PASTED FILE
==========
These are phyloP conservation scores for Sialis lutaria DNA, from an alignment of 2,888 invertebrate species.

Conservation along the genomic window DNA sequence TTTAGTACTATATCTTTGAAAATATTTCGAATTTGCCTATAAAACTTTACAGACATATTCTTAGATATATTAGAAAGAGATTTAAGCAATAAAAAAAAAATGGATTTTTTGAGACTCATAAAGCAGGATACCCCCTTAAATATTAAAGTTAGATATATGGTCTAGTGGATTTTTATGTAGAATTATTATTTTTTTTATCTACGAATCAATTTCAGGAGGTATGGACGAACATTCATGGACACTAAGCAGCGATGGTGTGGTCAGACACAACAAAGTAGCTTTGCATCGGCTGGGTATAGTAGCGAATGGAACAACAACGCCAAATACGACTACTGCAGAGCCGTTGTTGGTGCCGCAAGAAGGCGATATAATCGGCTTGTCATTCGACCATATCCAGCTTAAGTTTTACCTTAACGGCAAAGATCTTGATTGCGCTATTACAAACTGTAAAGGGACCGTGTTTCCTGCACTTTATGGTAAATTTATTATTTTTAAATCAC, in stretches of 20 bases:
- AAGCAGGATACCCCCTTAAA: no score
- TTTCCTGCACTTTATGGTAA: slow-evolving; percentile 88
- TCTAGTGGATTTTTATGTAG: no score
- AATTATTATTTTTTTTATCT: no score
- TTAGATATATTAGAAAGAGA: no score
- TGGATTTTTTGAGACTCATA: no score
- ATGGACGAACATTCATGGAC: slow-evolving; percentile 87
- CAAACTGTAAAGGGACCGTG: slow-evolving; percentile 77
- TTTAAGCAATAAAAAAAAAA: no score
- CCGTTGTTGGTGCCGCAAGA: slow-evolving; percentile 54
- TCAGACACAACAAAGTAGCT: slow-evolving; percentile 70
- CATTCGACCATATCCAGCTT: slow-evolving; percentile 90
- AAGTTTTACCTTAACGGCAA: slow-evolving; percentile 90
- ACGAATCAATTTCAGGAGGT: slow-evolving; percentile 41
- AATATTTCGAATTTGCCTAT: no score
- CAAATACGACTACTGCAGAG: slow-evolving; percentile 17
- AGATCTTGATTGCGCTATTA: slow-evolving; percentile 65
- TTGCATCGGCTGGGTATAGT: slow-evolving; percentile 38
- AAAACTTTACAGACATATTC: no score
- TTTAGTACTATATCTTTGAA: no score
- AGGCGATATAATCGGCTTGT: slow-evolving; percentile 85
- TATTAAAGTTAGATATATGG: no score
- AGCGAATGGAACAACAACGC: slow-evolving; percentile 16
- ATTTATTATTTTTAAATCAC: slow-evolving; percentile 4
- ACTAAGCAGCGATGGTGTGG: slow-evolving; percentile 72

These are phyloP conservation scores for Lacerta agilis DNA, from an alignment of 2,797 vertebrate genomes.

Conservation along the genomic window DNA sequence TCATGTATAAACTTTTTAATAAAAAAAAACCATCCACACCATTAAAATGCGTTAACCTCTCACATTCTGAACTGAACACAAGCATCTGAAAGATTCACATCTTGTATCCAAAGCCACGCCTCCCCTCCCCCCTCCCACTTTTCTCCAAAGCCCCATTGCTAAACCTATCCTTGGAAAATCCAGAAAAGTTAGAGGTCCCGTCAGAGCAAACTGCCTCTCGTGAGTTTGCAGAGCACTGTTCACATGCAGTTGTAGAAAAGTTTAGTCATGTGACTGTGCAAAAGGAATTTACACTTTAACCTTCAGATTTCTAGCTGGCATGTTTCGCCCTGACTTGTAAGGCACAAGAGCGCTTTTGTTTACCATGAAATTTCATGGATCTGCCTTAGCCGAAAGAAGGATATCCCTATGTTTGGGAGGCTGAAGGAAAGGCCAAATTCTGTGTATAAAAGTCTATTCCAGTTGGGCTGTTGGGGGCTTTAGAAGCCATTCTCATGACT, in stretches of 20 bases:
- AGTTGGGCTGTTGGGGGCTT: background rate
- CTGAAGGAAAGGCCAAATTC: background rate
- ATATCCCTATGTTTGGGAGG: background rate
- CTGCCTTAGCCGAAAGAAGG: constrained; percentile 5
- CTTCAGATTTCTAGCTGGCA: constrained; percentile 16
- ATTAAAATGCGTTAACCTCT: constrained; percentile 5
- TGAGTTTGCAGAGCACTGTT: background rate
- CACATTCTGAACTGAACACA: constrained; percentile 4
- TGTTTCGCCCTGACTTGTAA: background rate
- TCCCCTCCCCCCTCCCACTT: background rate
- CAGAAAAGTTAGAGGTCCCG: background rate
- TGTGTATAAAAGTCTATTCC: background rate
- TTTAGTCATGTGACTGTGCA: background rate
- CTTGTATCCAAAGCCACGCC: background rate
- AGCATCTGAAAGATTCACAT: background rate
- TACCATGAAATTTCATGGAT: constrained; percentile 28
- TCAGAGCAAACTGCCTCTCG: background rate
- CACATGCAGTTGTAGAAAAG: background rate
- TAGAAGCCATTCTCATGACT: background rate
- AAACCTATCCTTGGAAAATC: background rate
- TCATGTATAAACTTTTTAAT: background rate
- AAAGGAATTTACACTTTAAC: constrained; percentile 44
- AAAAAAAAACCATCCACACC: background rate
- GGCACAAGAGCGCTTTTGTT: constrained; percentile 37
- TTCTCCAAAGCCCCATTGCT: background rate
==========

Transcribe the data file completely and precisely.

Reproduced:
These are phyloP conservation scores for Sialis lutaria DNA, from an alignment of 2,888 invertebrate species.

Conservation along the genomic window DNA sequence TTTAGTACTATATCTTTGAAAATATTTCGAATTTGCCTATAAAACTTTACAGACATATTCTTAGATATATTAGAAAGAGATTTAAGCAATAAAAAAAAAATGGATTTTTTGAGACTCATAAAGCAGGATACCCCCTTAAATATTAAAGTTAGATATATGGTCTAGTGGATTTTTATGTAGAATTATTATTTTTTTTATCTACGAATCAATTTCAGGAGGTATGGACGAACATTCATGGACACTAAGCAGCGATGGTGTGGTCAGACACAACAAAGTAGCTTTGCATCGGCTGGGTATAGTAGCGAATGGAACAACAACGCCAAATACGACTACTGCAGAGCCGTTGTTGGTGCCGCAAGAAGGCGATATAATCGGCTTGTCATTCGACCATATCCAGCTTAAGTTTTACCTTAACGGCAAAGATCTTGATTGCGCTATTACAAACTGTAAAGGGACCGTGTTTCCTGCACTTTATGGTAAATTTATTATTTTTAAATCAC, in stretches of 20 bases:
- AAGCAGGATACCCCCTTAAA: no score
- TTTCCTGCACTTTATGGTAA: slow-evolving; percentile 88
- TCTAGTGGATTTTTATGTAG: no score
- AATTATTATTTTTTTTATCT: no score
- TTAGATATATTAGAAAGAGA: no score
- TGGATTTTTTGAGACTCATA: no score
- ATGGACGAACATTCATGGAC: slow-evolving; percentile 87
- CAAACTGTAAAGGGACCGTG: slow-evolving; percentile 77
- TTTAAGCAATAAAAAAAAAA: no score
- CCGTTGTTGGTGCCGCAAGA: slow-evolving; percentile 54
- TCAGACACAACAAAGTAGCT: slow-evolving; percentile 70
- CATTCGACCATATCCAGCTT: slow-evolving; percentile 90
- AAGTTTTACCTTAACGGCAA: slow-evolving; percentile 90
- ACGAATCAATTTCAGGAGGT: slow-evolving; percentile 41
- AATATTTCGAATTTGCCTAT: no score
- CAAATACGACTACTGCAGAG: slow-evolving; percentile 17
- AGATCTTGATTGCGCTATTA: slow-evolving; percentile 65
- TTGCATCGGCTGGGTATAGT: slow-evolving; percentile 38
- AAAACTTTACAGACATATTC: no score
- TTTAGTACTATATCTTTGAA: no score
- AGGCGATATAATCGGCTTGT: slow-evolving; percentile 85
- TATTAAAGTTAGATATATGG: no score
- AGCGAATGGAACAACAACGC: slow-evolving; percentile 16
- ATTTATTATTTTTAAATCAC: slow-evolving; percentile 4
- ACTAAGCAGCGATGGTGTGG: slow-evolving; percentile 72

These are phyloP conservation scores for Lacerta agilis DNA, from an alignment of 2,797 vertebrate genomes.

Conservation along the genomic window DNA sequence TCATGTATAAACTTTTTAATAAAAAAAAACCATCCACACCATTAAAATGCGTTAACCTCTCACATTCTGAACTGAACACAAGCATCTGAAAGATTCACATCTTGTATCCAAAGCCACGCCTCCCCTCCCCCCTCCCACTTTTCTCCAAAGCCCCATTGCTAAACCTATCCTTGGAAAATCCAGAAAAGTTAGAGGTCCCGTCAGAGCAAACTGCCTCTCGTGAGTTTGCAGAGCACTGTTCACATGCAGTTGTAGAAAAGTTTAGTCATGTGACTGTGCAAAAGGAATTTACACTTTAACCTTCAGATTTCTAGCTGGCATGTTTCGCCCTGACTTGTAAGGCACAAGAGCGCTTTTGTTTACCATGAAATTTCATGGATCTGCCTTAGCCGAAAGAAGGATATCCCTATGTTTGGGAGGCTGAAGGAAAGGCCAAATTCTGTGTATAAAAGTCTATTCCAGTTGGGCTGTTGGGGGCTTTAGAAGCCATTCTCATGACT, in stretches of 20 bases:
- AGTTGGGCTGTTGGGGGCTT: background rate
- CTGAAGGAAAGGCCAAATTC: background rate
- ATATCCCTATGTTTGGGAGG: background rate
- CTGCCTTAGCCGAAAGAAGG: constrained; percentile 5
- CTTCAGATTTCTAGCTGGCA: constrained; percentile 16
- ATTAAAATGCGTTAACCTCT: constrained; percentile 5
- TGAGTTTGCAGAGCACTGTT: background rate
- CACATTCTGAACTGAACACA: constrained; percentile 4
- TGTTTCGCCCTGACTTGTAA: background rate
- TCCCCTCCCCCCTCCCACTT: background rate
- CAGAAAAGTTAGAGGTCCCG: background rate
- TGTGTATAAAAGTCTATTCC: background rate
- TTTAGTCATGTGACTGTGCA: background rate
- CTTGTATCCAAAGCCACGCC: background rate
- AGCATCTGAAAGATTCACAT: background rate
- TACCATGAAATTTCATGGAT: constrained; percentile 28
- TCAGAGCAAACTGCCTCTCG: background rate
- CACATGCAGTTGTAGAAAAG: background rate
- TAGAAGCCATTCTCATGACT: background rate
- AAACCTATCCTTGGAAAATC: background rate
- TCATGTATAAACTTTTTAAT: background rate
- AAAGGAATTTACACTTTAAC: constrained; percentile 44
- AAAAAAAAACCATCCACACC: background rate
- GGCACAAGAGCGCTTTTGTT: constrained; percentile 37
- TTCTCCAAAGCCCCATTGCT: background rate